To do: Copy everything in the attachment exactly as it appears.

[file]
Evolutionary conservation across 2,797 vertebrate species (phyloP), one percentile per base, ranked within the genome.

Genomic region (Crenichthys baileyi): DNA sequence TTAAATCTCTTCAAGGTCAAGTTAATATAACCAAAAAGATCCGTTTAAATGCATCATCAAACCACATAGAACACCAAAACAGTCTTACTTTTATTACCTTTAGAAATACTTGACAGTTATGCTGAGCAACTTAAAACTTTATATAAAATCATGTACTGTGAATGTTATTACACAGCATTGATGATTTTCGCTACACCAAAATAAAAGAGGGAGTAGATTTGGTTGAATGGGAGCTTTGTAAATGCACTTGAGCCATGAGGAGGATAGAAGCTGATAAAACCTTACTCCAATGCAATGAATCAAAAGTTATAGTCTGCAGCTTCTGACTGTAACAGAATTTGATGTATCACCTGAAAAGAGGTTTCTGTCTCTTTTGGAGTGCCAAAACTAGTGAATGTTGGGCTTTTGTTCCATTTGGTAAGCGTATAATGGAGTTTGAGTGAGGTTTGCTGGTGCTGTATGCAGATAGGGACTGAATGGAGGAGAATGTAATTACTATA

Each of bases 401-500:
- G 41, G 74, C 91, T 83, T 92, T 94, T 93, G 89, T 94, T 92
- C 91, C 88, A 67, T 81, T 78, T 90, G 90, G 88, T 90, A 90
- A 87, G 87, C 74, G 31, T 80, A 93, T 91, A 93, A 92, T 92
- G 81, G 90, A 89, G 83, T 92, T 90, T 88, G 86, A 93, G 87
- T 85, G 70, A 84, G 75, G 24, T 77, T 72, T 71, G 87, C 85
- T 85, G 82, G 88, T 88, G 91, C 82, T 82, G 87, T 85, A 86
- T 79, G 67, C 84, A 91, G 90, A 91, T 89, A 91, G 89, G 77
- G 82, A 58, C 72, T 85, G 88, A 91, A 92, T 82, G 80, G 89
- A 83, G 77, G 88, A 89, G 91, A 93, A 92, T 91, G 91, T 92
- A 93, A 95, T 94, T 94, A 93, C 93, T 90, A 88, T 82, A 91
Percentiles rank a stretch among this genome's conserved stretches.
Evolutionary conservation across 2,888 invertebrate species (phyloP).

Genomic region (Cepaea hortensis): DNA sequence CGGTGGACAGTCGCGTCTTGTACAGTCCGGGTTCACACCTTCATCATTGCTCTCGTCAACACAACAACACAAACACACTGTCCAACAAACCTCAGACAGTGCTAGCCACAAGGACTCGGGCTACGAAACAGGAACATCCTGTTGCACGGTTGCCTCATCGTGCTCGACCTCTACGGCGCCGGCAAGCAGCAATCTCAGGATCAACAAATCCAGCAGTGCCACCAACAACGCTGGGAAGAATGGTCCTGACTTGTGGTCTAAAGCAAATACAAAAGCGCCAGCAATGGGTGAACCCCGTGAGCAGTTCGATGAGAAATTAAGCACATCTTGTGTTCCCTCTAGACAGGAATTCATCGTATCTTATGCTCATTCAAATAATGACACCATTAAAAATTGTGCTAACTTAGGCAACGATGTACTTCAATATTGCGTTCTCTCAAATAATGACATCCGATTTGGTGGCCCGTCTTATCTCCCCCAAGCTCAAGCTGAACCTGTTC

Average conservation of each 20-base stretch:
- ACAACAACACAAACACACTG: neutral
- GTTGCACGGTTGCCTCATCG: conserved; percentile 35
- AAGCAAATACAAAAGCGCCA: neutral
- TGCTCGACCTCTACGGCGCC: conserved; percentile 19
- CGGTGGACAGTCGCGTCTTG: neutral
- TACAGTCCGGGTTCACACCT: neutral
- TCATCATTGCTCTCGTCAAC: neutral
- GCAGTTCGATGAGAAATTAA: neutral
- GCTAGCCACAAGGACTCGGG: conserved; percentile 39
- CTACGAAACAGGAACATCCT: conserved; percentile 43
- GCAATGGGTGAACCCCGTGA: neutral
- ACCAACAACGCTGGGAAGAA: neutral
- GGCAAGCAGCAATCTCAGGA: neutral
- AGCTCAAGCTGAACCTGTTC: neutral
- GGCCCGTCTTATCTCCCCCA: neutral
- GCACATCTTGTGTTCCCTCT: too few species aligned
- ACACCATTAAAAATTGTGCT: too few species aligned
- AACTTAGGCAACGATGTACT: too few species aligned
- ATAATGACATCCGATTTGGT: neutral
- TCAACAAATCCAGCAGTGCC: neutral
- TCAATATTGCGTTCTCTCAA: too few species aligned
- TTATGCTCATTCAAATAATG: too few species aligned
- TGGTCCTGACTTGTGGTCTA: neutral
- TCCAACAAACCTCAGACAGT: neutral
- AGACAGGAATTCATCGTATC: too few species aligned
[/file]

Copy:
Evolutionary conservation across 2,797 vertebrate species (phyloP), one percentile per base, ranked within the genome.

Genomic region (Crenichthys baileyi): DNA sequence TTAAATCTCTTCAAGGTCAAGTTAATATAACCAAAAAGATCCGTTTAAATGCATCATCAAACCACATAGAACACCAAAACAGTCTTACTTTTATTACCTTTAGAAATACTTGACAGTTATGCTGAGCAACTTAAAACTTTATATAAAATCATGTACTGTGAATGTTATTACACAGCATTGATGATTTTCGCTACACCAAAATAAAAGAGGGAGTAGATTTGGTTGAATGGGAGCTTTGTAAATGCACTTGAGCCATGAGGAGGATAGAAGCTGATAAAACCTTACTCCAATGCAATGAATCAAAAGTTATAGTCTGCAGCTTCTGACTGTAACAGAATTTGATGTATCACCTGAAAAGAGGTTTCTGTCTCTTTTGGAGTGCCAAAACTAGTGAATGTTGGGCTTTTGTTCCATTTGGTAAGCGTATAATGGAGTTTGAGTGAGGTTTGCTGGTGCTGTATGCAGATAGGGACTGAATGGAGGAGAATGTAATTACTATA

Each of bases 401-500:
- G 41, G 74, C 91, T 83, T 92, T 94, T 93, G 89, T 94, T 92
- C 91, C 88, A 67, T 81, T 78, T 90, G 90, G 88, T 90, A 90
- A 87, G 87, C 74, G 31, T 80, A 93, T 91, A 93, A 92, T 92
- G 81, G 90, A 89, G 83, T 92, T 90, T 88, G 86, A 93, G 87
- T 85, G 70, A 84, G 75, G 24, T 77, T 72, T 71, G 87, C 85
- T 85, G 82, G 88, T 88, G 91, C 82, T 82, G 87, T 85, A 86
- T 79, G 67, C 84, A 91, G 90, A 91, T 89, A 91, G 89, G 77
- G 82, A 58, C 72, T 85, G 88, A 91, A 92, T 82, G 80, G 89
- A 83, G 77, G 88, A 89, G 91, A 93, A 92, T 91, G 91, T 92
- A 93, A 95, T 94, T 94, A 93, C 93, T 90, A 88, T 82, A 91
Percentiles rank a stretch among this genome's conserved stretches.
Evolutionary conservation across 2,888 invertebrate species (phyloP).

Genomic region (Cepaea hortensis): DNA sequence CGGTGGACAGTCGCGTCTTGTACAGTCCGGGTTCACACCTTCATCATTGCTCTCGTCAACACAACAACACAAACACACTGTCCAACAAACCTCAGACAGTGCTAGCCACAAGGACTCGGGCTACGAAACAGGAACATCCTGTTGCACGGTTGCCTCATCGTGCTCGACCTCTACGGCGCCGGCAAGCAGCAATCTCAGGATCAACAAATCCAGCAGTGCCACCAACAACGCTGGGAAGAATGGTCCTGACTTGTGGTCTAAAGCAAATACAAAAGCGCCAGCAATGGGTGAACCCCGTGAGCAGTTCGATGAGAAATTAAGCACATCTTGTGTTCCCTCTAGACAGGAATTCATCGTATCTTATGCTCATTCAAATAATGACACCATTAAAAATTGTGCTAACTTAGGCAACGATGTACTTCAATATTGCGTTCTCTCAAATAATGACATCCGATTTGGTGGCCCGTCTTATCTCCCCCAAGCTCAAGCTGAACCTGTTC

Average conservation of each 20-base stretch:
- ACAACAACACAAACACACTG: neutral
- GTTGCACGGTTGCCTCATCG: conserved; percentile 35
- AAGCAAATACAAAAGCGCCA: neutral
- TGCTCGACCTCTACGGCGCC: conserved; percentile 19
- CGGTGGACAGTCGCGTCTTG: neutral
- TACAGTCCGGGTTCACACCT: neutral
- TCATCATTGCTCTCGTCAAC: neutral
- GCAGTTCGATGAGAAATTAA: neutral
- GCTAGCCACAAGGACTCGGG: conserved; percentile 39
- CTACGAAACAGGAACATCCT: conserved; percentile 43
- GCAATGGGTGAACCCCGTGA: neutral
- ACCAACAACGCTGGGAAGAA: neutral
- GGCAAGCAGCAATCTCAGGA: neutral
- AGCTCAAGCTGAACCTGTTC: neutral
- GGCCCGTCTTATCTCCCCCA: neutral
- GCACATCTTGTGTTCCCTCT: too few species aligned
- ACACCATTAAAAATTGTGCT: too few species aligned
- AACTTAGGCAACGATGTACT: too few species aligned
- ATAATGACATCCGATTTGGT: neutral
- TCAACAAATCCAGCAGTGCC: neutral
- TCAATATTGCGTTCTCTCAA: too few species aligned
- TTATGCTCATTCAAATAATG: too few species aligned
- TGGTCCTGACTTGTGGTCTA: neutral
- TCCAACAAACCTCAGACAGT: neutral
- AGACAGGAATTCATCGTATC: too few species aligned